“He worked at the City Bank. Now that trade between cities is so difficult, the bank is a very small appendage of the Ministry of Finance, but once it was very prestigious work. Members of the former bank board oversee almost every department of the city. Even the Ministries of Defense and Justice have staff who once worked within the City Bank.”

“The Water Council must seem like an unimportant post to a man like that.”

“But Councilor Rand is a very ambitious man.” She picks up her pen and turns it over and over. I can not see her face as she watches its plastic case catch glints of the yellow light from her desk lamp. “He has not cut his ties with the Ministry of Finance.”

I can’t help but glance back at the map behind her. The gray patches marking the desert incursions are not the only afflictions notated on the city’s face. Red pushpins bristle at certain corners, corners where water poachers have broached water lines or been apprehended with illegal water stores. I have been to most of these sites. My duties undercity are not limited to mending pipe and reading meters.

Water poachers are not the only ones who see water as a source of revenue. I do not trust the Ministry of Finance.

“Water must be free.”

“It is a human right.” She sighs. “Charice Fleming. I remember her from Electric. She was very pretty, very popular with everyone who worked underground.”

I have a sudden memory of Charice, petite, blond, smiling, her cheekbones casting hollows in the dim light of undercity. “She spent a week shadowing me as part of her initial training. She was …” So smart. So charming. How quickly she’d learned the twists and turns of the undercity. Once she knew the main paths, the routes Electric needed her to learn, she’d turned her dimples on me until I’d finally shown her the deeper, darker ways that only Water Keepers use. Only with her at my side, those paths had seemed as bright as the sunniest day aboveground. I’d never laughed so much in my life as I had down there with Charice.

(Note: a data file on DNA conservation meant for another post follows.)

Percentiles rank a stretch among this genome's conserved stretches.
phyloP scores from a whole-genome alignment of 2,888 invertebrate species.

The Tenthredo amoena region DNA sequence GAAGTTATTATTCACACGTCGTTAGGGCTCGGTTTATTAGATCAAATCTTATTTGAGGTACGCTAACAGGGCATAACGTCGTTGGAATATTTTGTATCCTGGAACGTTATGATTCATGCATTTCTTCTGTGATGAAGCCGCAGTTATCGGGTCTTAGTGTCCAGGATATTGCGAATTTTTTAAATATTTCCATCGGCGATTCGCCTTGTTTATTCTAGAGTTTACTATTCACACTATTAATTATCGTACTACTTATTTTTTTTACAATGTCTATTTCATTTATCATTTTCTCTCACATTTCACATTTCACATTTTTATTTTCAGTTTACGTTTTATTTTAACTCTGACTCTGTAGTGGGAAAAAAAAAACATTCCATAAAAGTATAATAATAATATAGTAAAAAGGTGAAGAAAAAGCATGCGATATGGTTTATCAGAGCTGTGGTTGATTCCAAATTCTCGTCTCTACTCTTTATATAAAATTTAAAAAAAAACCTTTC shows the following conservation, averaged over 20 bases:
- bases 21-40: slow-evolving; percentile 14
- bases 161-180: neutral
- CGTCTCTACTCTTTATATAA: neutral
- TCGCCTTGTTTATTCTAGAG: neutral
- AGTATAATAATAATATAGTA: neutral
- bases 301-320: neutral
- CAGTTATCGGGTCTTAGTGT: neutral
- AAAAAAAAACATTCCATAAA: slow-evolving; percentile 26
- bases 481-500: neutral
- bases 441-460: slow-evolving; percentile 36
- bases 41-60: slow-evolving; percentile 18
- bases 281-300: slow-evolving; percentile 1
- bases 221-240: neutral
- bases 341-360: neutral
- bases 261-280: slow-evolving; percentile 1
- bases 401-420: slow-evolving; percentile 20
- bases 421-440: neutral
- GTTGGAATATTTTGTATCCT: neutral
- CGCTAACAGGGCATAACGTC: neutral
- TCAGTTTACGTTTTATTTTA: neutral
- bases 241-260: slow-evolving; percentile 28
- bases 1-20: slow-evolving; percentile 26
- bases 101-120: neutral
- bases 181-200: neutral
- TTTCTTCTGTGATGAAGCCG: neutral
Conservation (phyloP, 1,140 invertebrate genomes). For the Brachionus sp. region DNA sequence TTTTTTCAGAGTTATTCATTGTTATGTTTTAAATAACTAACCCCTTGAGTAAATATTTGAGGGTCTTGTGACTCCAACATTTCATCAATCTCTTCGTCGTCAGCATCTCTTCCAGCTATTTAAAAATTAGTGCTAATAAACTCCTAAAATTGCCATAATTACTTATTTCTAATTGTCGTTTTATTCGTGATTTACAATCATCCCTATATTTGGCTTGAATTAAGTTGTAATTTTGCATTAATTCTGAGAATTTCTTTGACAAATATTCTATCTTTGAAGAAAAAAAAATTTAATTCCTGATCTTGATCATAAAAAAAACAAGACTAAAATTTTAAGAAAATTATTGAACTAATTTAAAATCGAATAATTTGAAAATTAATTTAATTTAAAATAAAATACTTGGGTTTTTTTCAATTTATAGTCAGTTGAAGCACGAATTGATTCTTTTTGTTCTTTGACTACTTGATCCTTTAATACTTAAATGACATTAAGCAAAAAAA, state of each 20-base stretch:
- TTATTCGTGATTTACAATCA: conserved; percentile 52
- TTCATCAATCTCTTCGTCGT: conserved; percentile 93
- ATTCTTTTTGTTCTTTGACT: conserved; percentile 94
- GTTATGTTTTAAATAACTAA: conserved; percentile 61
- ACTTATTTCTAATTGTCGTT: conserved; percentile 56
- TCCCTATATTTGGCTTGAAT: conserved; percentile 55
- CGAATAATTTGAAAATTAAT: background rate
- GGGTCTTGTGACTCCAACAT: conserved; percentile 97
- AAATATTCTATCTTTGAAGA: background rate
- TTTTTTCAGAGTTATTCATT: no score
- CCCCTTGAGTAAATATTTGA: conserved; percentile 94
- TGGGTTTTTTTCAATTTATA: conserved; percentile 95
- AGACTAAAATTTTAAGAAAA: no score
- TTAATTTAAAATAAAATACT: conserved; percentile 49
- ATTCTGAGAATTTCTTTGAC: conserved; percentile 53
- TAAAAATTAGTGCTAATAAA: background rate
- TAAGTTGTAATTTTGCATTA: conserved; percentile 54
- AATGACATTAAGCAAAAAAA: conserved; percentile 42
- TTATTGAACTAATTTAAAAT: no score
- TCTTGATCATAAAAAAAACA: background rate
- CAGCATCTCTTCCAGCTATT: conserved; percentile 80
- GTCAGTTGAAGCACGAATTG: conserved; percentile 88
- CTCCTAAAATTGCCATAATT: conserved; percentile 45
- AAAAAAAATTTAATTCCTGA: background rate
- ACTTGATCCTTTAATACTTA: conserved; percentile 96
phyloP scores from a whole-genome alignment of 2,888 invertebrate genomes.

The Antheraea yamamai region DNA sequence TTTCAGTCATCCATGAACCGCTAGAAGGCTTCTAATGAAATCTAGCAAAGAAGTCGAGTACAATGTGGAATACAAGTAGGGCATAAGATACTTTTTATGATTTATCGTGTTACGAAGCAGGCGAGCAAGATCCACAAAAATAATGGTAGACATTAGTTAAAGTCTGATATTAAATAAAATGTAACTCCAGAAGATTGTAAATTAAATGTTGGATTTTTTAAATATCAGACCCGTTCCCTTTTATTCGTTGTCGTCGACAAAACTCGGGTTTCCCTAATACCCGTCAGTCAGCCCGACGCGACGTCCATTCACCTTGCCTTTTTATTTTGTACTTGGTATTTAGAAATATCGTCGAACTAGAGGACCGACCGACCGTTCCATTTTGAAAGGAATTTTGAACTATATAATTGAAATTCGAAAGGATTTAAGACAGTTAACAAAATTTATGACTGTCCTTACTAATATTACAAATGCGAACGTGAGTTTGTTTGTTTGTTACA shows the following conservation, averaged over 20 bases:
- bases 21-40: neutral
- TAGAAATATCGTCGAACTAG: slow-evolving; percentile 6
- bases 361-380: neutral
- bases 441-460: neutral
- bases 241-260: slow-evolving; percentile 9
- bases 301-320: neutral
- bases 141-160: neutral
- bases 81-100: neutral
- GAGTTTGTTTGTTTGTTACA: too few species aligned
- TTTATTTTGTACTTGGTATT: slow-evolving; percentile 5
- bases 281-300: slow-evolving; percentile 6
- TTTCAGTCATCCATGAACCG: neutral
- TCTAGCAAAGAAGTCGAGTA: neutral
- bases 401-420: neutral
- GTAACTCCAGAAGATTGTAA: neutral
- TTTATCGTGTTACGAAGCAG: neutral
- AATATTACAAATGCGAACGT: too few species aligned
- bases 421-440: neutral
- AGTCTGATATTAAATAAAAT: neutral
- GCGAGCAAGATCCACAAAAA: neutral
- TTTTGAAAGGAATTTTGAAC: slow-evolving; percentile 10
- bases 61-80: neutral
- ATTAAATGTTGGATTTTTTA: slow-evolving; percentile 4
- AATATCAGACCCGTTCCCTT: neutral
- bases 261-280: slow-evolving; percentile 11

I catch the tilt of Shaba’s eyebrow. “A friend,” I finish. “She was a friend.”

She nods. Of course she knows this already. Shaba knows everything. Whether it is information about undercity or aboveground, if it affects the flow of water, she makes a point of knowing it.

“When Electric was transferred from the Resource Ministry to the Ministry of Finance, I was surprised she was sent to work above.” I hesitate, not wanting to bring my personal affairs into the matters of water. “I haven’t seen her since Electric was disbanded.”

“Disbanded.” Shaba’s voice is strangely dry. “That’s what they call it when an entire department that once provided for our citizens is ripped apart and swallowed by an organization that counts pennies. Pennies, Yalan. What is a penny compared to the ability to turn on a light switch or keep your food cold?”

I open my mouth to answer, but see it’s a rhetorical question. She isn’t done.

“Do you know how much the average household spends on electricity now? How much do you yourself pay for basic service?”

“I live in the Water Keepers barracks, Shaba. You know that.”

“But for how much longer?”

I try to fill my mind with my duties and my belief in Shaba, but Councilor Rand’s cold eyes stay with me, and somehow I find myself aboveground. One moment, I’m patching a hairline crack on an old pipe and the next I’m climbing up through the network of drains beneath the downtown highrises.